Victorian Rose Gold Filled Sapphire Paste Four Leaf Clover Locket
Excellent condition. Fresh looking, soft wear is noticeable only on close inspection.
* Gold filled setting has a bright patina with minor surface wear to the exterior, some darkening and wear to the interior of the locket is noticeable.
* A few tiny and very shallow dimples at the back of the locket.
* Paste stones are gleaming with no chips or surface wear, faceting is crisp.
* Two original photo frames are in place with no plastic or glass inserts.
* Clasp is secure and snaps shut.
* Bale is secure and original.
Diameter 1" excluding bale
Mark No mark
Weight 5 grams
Material Tests for gold filled, glass
Made by hand or in small groups of similar styles, vintage jewelry is individualistic with its own special history.
* Clover design during the Victorian era symbolized faith, hope and charity while the fourth leaf was for good luck.
* Dark blue paste stones were made to simulate sapphire and contrast prettily with the rose gold finish.
* Subtle hammered finish at the front of the locket catches the light for a nice shimmer.
* Slim with an average sized silhouette this locket will lay flush when worn.
On Symbolism In Jewelry. Symbolism in antique and vintage jewelry is common, yet it can be hard to spot if you don't know what you're looking for. Often, specific natural gemstones, flowers, birds, and motifs like stars and anchors were imbued with meanings that have fallen out of present-day society's collective memory. To appreciate the power of symbols in antique jewelry is to imagine what it would have been like to wear the piece and step back into history.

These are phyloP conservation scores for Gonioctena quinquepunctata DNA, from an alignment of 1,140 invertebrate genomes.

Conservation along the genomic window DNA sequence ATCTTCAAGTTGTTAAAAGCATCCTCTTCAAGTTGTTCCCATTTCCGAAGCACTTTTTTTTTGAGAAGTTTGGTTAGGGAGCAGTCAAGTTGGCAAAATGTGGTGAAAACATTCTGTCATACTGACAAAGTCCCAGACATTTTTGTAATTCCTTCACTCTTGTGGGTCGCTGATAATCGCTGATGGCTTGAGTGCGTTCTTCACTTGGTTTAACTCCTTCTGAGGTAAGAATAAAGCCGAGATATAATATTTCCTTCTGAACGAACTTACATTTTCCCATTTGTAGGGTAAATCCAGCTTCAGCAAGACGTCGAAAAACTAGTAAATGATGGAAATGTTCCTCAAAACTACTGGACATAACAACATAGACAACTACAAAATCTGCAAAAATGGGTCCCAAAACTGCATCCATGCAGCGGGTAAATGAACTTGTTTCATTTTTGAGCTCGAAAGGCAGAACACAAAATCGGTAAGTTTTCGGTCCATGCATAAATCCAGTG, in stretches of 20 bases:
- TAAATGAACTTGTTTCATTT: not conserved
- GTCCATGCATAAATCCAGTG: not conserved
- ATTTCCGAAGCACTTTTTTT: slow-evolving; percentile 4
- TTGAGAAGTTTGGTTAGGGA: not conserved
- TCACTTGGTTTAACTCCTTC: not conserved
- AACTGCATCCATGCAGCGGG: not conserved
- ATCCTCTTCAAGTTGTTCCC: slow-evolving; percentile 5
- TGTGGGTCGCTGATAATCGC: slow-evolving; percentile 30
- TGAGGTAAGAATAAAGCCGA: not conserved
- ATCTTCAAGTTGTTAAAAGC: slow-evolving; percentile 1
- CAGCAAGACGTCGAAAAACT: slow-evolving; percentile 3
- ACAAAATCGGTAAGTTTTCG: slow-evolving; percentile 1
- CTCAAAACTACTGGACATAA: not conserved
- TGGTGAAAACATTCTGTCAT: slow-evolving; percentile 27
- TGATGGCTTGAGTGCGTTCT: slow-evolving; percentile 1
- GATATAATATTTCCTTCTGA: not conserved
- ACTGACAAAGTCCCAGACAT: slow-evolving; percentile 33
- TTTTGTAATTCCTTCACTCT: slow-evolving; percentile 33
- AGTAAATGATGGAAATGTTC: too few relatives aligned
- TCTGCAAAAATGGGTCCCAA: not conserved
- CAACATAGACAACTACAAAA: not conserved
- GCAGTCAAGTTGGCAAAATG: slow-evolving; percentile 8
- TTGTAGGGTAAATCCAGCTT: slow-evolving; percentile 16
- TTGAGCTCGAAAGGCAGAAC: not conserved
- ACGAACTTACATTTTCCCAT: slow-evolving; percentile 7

On Victorian. A young Queen Victoria assumed her role in 1837 and her taste in jewelry quickly became culturally influential, within England and beyond. Her relationship to jewelry was enmeshed with her husband, Prince Albert, who gifted the Queen for their engagement, a snake ring, embedded with an emerald (her birthstone) in its head. Continuing from the Georgian era and intensified by Queen Victoria's taste, sentimental and figural jewelry was a major trend throughout the Victorian era. When certain ideas and words were deemed too forward or improper to be spoken, jewelry and symbolic meaning was used to communicate what was left unsaid.